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Title: Risk management in major projects
Author: Baker, Scott William
ISNI:       0000 0004 2728 6440
Awarding Body: University of Edinburgh
Current Institution: University of Edinburgh
Date of Award: 1997
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The integration of risk management in major projects within the construction and oil and gas industries has never been more significant especially as these projects are becoming larger and more complex. The increased requirement for risk to be efficiently managed is also supported by the inflated amount of legislation in this area, mainly due to incidents like the Piper Alpha installation in 1988. Hence risk management is developing into a multifarious process which needs continual update throughout the project’s life. Even though the legislation has expanded, there is still no standardisation to which the firms are to perform risk management. Therefore, improvements to the techniques that are used are possible and necessary. Current methods are too conservative resulting in substantial costs and less understanding about the risks themselves. Therefore, more detailed risk management techniques are imperative. This thesis determines the five steps of risk management which are essential to achieve a controlled risk environment. The research involves an in-depth questionnaire canvassing the largest companies within the construction and the oil and gas industries in the UK, who are constantly involved with major projects. The questionnaire ascertains important information which will assist companies in selecting the most pertinent and successful techniques for each of the five steps. A case study from the oil industry is introduced and proposals are made to improve the quantitative risk analysis methodology. This, in turn, will aid the decision making process when confronted with technical risks and will ultimately produce a more controlled risk environment. In addition, valuable information will be gained due to a better understanding of the risks as well as maximising profits. A new risk analysis method is subsequently derived which is based on the use of the @RISK package. It is intended that the results of this thesis will be incorporated in future risk analyses.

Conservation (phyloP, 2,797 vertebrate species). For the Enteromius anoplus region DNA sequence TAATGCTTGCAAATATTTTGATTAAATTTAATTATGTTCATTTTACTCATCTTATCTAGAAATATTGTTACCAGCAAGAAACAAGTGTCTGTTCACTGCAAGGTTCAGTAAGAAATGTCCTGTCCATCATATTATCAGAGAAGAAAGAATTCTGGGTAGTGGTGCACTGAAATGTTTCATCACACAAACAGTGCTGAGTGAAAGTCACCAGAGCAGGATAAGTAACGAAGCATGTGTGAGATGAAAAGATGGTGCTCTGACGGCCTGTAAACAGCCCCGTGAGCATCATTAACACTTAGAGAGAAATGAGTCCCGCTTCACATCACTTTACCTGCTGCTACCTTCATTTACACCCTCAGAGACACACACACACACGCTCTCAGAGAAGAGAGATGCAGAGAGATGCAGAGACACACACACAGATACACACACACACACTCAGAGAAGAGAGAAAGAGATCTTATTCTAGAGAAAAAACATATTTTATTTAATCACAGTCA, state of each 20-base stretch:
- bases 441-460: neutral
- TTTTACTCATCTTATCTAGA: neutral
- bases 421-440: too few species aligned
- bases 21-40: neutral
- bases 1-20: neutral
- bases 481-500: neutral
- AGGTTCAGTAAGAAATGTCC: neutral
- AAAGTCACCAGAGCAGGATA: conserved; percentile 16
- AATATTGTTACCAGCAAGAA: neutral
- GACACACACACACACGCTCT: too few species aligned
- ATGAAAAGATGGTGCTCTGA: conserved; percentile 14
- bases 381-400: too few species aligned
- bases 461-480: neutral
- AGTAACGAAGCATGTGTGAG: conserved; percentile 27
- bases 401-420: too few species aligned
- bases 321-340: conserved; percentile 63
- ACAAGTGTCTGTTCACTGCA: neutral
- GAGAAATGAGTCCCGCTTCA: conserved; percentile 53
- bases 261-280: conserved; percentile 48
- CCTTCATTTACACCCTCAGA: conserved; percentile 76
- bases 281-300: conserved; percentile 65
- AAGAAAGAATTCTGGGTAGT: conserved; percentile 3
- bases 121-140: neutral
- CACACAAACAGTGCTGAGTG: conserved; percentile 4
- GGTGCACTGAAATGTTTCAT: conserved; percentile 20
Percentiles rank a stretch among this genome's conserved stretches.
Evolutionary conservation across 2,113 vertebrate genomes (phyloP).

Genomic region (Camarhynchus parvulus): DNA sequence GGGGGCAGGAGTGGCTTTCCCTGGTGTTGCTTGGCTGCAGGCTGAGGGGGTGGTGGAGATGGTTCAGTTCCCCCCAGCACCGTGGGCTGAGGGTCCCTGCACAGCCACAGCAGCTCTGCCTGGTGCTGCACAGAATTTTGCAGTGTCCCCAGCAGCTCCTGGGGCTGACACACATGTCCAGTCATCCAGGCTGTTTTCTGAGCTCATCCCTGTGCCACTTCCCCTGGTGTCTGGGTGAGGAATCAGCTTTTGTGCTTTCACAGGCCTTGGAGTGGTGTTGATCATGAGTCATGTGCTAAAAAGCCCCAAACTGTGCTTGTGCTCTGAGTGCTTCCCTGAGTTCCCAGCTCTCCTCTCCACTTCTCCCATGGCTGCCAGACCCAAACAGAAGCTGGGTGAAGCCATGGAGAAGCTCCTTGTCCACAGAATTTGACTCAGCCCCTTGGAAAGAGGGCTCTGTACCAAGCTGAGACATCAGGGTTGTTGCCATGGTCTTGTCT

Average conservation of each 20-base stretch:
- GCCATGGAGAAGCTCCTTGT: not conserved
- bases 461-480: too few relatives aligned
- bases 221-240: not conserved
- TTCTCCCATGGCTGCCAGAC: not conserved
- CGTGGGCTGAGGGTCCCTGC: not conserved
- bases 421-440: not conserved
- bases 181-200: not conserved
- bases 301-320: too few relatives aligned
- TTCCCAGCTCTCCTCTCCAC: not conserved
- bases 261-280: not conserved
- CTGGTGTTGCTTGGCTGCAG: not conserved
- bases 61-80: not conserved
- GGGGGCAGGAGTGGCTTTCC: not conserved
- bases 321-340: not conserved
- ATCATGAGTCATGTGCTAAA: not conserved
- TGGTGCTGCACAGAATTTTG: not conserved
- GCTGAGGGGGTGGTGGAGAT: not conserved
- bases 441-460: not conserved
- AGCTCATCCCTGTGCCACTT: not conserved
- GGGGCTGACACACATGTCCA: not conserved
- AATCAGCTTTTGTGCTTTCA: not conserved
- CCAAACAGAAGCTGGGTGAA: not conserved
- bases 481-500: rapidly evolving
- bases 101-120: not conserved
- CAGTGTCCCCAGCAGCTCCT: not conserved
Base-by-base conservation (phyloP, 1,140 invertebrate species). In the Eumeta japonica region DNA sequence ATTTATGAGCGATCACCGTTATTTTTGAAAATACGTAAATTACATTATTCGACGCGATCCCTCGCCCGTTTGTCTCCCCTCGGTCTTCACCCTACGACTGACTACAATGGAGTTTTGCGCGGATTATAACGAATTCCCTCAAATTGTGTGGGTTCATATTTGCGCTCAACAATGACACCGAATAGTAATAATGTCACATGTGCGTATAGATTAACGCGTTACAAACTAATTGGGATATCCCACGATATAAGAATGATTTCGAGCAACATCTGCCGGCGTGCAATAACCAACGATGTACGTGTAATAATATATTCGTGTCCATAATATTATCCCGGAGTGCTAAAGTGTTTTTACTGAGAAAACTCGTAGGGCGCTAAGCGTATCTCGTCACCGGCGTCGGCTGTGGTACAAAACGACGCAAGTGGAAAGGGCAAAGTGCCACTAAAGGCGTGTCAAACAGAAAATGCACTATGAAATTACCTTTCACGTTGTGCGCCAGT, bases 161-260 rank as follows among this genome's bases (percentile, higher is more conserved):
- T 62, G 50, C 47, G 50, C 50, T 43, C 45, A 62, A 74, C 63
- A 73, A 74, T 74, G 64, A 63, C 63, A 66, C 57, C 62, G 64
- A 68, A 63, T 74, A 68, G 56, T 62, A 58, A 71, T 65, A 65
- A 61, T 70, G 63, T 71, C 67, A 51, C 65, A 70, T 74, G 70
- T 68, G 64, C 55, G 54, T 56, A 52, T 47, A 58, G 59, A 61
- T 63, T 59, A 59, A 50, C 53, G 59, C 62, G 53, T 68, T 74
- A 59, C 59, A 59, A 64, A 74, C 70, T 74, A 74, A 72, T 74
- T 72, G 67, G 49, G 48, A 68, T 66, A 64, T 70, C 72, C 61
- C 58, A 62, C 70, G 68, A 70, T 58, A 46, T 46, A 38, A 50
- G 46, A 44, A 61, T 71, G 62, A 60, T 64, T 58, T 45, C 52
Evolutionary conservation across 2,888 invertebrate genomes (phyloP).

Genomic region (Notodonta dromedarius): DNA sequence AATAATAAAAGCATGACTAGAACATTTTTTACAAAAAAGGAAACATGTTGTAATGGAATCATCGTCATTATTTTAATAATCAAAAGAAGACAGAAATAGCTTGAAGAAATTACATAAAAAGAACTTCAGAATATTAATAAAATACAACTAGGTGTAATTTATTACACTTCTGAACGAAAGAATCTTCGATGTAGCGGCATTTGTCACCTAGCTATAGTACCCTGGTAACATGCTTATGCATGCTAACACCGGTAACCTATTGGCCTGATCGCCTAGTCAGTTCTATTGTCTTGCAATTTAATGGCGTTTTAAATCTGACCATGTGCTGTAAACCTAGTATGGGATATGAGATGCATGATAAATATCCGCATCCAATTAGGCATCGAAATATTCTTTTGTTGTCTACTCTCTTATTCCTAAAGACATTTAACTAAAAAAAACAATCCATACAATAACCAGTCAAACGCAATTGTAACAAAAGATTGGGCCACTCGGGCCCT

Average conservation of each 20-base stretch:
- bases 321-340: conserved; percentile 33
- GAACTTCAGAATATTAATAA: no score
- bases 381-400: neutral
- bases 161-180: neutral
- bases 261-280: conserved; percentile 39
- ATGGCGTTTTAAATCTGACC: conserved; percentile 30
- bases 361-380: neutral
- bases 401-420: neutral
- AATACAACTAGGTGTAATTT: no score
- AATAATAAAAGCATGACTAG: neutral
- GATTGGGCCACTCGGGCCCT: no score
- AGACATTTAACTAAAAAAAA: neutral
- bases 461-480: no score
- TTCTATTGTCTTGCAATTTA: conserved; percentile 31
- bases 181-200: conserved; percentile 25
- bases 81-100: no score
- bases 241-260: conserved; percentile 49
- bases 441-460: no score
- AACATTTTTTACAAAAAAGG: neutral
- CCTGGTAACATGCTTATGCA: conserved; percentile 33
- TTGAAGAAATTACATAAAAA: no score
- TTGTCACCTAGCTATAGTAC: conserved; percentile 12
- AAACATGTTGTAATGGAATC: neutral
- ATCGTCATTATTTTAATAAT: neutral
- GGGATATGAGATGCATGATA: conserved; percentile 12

Supervisor: Ponniah, D. A. ; Hardy, M. S. A. Sponsor: Amerada Hess Ltd
Qualification Name: Thesis (Ph.D.) Qualification Level: Doctoral
EThOS ID:  DOI: Not available
Keywords: Risk Management ; Projects